The majority of the fleet remains concentrated on the Thameslink route as of 2015. However, acquisition of new trains for this route has allowed for some to be transferred to newly electrified routes elsewhere and for others to provide extra capacity on suburban services.
The majority of Class 319 units have remained in use on the cross-London Thameslink route since their construction. Between 2006 and 2014, the then-operator of the route, First Capital Connect, also negotiated the phased return of the 20 units that had found use on other services operated by Southern.
In due course, Thameslink services will be entirely taken over by a new generation of purpose-built Class 700 trains, allowing the release of all Class 319 units currently used on Thameslink for use elsewhere. Some of the Class 319 fleet has already been released, with this being facilitated by the temporary use of Class 377 and 387 units in the interim.
Class 319 units due to remain on the Thameslink route for the time being have been progressively repainted into a neutral livery since 2014, with minimal branding.
Northern Rail operates twenty Class 319/3 units along newly electrified routes in the north-west of England, possibly rising to a total of thirty units by the end of 2015. The first use of the fleet was on the Liverpool Lime Street - Newton-le-Willows - Manchester Airport service on 5 March 2015. From 17 May 2015, services from Liverpool to Wigan North Western via Huyton followed suit. Units being transferred have undergone a light refurbishment and repainting into a dedicated Northern Electrics livery.
Other services due to transfer to Class 319 operation include Manchester Victoria to Liverpool via Earlestown route and Manchester/Liverpool to Preston/Blackpool (upon completion of that phase of electrification). One service per day from Liverpool to Preston is operated by a Class 319. All of the units are based at Allerton depot.
When British Rail was privatised in the mid-1990s, the first 13 units (319001–319013) were used for outer-suburban services by Connex South Central, with some temporarily losing their 25 kV AC overhead equipment. Seven more of the Class 319/0 sets (319014–319020) were refurbished and dedicated to express services between London Victoria and Brighton, before later finding work on peak-only London Victoria to Guildford via West Croydon and London Victoria to Horsham via Three Bridges services. The dual-voltage capability was also used to introduce new services linking Rugby and Gatwick Airport. via the West Coast and West London Lines in the 1990s.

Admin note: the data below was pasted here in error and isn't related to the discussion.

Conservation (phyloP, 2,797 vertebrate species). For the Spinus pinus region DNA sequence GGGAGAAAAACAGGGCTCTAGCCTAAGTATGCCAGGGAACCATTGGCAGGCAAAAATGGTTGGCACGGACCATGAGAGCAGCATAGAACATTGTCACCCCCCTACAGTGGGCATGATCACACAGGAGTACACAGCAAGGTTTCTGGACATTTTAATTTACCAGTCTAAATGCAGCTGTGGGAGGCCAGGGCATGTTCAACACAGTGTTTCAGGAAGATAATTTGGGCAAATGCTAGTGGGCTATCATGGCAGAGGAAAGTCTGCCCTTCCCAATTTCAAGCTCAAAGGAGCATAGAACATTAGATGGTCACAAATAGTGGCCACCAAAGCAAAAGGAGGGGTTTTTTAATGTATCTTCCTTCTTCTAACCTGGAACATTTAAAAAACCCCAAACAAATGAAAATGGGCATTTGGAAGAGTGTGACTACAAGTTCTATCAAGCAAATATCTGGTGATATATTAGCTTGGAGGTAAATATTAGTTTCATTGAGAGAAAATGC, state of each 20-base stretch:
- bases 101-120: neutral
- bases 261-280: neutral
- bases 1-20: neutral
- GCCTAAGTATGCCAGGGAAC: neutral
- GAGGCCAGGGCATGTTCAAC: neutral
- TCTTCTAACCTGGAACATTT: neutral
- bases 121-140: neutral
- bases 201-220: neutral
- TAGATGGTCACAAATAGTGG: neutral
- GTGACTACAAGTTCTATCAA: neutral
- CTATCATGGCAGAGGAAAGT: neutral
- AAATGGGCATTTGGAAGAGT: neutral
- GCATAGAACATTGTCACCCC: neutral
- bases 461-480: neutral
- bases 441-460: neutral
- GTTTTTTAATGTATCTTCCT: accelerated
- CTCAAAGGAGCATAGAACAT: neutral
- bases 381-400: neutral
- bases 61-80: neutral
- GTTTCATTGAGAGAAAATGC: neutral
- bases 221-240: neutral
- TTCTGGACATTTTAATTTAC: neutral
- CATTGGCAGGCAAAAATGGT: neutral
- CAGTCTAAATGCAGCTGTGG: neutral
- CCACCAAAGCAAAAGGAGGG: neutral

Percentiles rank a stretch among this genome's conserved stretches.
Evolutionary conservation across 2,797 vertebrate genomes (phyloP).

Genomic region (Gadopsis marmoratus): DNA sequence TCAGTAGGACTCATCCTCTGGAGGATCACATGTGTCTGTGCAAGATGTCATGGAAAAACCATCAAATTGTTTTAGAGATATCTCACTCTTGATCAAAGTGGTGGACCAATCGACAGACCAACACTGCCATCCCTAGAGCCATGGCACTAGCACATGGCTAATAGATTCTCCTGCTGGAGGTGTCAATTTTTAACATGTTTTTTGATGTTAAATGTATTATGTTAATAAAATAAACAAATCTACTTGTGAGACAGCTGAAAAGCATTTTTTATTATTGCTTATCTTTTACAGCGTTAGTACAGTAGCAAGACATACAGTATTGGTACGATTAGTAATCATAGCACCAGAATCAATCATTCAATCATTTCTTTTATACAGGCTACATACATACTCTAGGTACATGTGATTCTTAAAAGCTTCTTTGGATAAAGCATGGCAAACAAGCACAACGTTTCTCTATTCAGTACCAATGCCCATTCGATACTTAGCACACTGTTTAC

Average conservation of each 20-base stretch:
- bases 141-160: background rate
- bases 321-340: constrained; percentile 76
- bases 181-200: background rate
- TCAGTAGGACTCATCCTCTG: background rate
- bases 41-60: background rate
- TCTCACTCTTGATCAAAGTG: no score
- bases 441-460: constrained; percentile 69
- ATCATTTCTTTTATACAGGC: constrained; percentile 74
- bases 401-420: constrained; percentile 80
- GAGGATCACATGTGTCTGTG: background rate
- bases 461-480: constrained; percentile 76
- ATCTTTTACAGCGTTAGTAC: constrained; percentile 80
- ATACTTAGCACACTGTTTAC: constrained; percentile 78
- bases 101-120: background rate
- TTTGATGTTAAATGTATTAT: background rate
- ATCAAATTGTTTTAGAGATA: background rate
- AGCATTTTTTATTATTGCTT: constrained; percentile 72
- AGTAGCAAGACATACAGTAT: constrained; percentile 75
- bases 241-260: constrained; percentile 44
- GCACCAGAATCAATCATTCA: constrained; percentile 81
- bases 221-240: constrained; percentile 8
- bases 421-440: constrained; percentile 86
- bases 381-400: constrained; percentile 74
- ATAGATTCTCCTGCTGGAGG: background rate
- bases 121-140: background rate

Successor company Southern continued to operate the fleet and reliveried it into its own colour scheme. It later went on to sublease Class 319/0 units to First Capital Connect for use on the Thameslink route, before eventually releasing the entire fleet.
As part of its announcement of the 25kV AC OHL electrification of both the Great Western Main Line and the Liverpool to Manchester (via Newton Le Willows) plus Liverpool to Wigan routes, the Department for Transport announced that when new Class 700 Thameslink rolling stock arrived from 2015-2018, Class 319 units were be transferred to these routes. When the Class 319 cascade was first proposed by Minister of State for Transport Lord Adonis he stated they would be fully refurbished, including being fitted with air-conditioning, and transferred to the following two routes:
- Great Western Main Line suburban services between London Paddington,Reading,Newbury and Oxford
- Manchester Airport to Liverpool Lime Street and Manchester Victoria to Liverpool Lime Street services
In March 2015 it was confirmed Great Western Railway's future electric fleet would consist of Class 365 units released from Great Northern and Class 387 trains released from Thameslink instead of Class 319s as originally planned.
Units 319008 Cheriton and 319009 Coquelles are notable for two reasons:
- On 10 December 1993 they travelled through the Channel Tunnel to Calais-Fréthun and back with a party of invited guests, after the construction consortium TransManche Link (who were responsible for the construction of the Tunnel) had transferred responsibility for operations and management over to Eurotunnel. Their pantographs were modified at Selhurst Depot beforehand to account for the higher OHL height at Cheriton and in the tunnel. For the subsequent "Folkestone 1994" event on 7 May 1994, which saw the first paying members of the public taken into the tunnel by train. On 26 March 1994 units 319008 and 319009 were named "Cheriton" and "Coquelles" respectively at Victoria and plaques adorned with the Union Flag and Tricolore were installed on their motor carriages.